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Brandon: OK, we have now introduced a property wrapper into our navigation tools, first to deal with some potential performance and stack overflow problems, but it also turned out to be the perfect spot for us to squirrel away some extra information so that we could make the tools even better.
So, this is all looking great, but we still have yet to discuss what is probably the hottest topic when it comes to navigation on Apple’s platforms, and that’s navigation stacks. In particular, the initializer of
NavigationStack that takes a binding to a collection of data which drives the pushing and popping of screens to the stack. This was introduced in iOS 16 and kinda turned everything upside down relative to how navigation had been done in SwiftUI for the 3 years prior.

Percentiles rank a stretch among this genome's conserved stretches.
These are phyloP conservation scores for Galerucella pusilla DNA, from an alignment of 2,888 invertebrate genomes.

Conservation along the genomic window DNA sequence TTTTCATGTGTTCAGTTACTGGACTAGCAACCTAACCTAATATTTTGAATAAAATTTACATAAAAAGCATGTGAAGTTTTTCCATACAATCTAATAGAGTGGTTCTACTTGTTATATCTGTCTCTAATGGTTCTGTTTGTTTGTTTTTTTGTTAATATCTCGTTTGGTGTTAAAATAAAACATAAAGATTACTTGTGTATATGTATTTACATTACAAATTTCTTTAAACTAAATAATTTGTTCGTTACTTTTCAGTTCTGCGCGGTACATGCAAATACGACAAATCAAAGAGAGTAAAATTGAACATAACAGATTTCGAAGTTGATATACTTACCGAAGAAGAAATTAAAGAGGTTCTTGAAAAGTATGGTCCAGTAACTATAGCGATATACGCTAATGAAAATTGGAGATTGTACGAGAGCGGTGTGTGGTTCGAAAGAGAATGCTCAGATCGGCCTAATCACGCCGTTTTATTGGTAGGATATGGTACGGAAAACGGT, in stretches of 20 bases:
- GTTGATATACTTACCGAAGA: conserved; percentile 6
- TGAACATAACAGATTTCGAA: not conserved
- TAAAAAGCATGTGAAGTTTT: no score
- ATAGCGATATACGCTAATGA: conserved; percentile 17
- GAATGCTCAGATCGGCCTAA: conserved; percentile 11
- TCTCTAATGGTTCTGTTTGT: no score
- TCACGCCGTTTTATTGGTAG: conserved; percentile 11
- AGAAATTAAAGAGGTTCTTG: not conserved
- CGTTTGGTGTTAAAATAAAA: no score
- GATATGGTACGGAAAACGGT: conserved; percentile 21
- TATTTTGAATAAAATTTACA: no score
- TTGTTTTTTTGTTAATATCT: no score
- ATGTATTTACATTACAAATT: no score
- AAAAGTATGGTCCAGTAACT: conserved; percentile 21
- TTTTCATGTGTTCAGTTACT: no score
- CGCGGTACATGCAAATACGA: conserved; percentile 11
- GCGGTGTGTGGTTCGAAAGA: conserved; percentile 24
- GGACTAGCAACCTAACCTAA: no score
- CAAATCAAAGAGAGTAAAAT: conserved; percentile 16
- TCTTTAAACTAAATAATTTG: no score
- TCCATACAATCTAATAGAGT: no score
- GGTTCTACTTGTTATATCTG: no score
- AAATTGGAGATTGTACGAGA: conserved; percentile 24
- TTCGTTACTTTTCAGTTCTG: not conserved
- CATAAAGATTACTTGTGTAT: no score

Stack-based navigation is where you model all the different screens you can drill-down to as a single, flat array of values. When a value is added to the array, a drill-down animation occurs to that screen, and when a value is removed from the array a pop-back animation occurs.
This stack-based style of navigation is in stark contrast with what we like to call “tree-based” navigation, which is what we have been doing so far in this entire series of episodes. In that model, each feature in the application acts as a branching point for all the different places you can navigate to, and then each of those destinations has branches, and on and on and on.
Each style has lots of positives and some negatives, so let’s dig a little deeper into a comparison of the two styles, and see what the Composable Architecture has to say about stack-based navigation.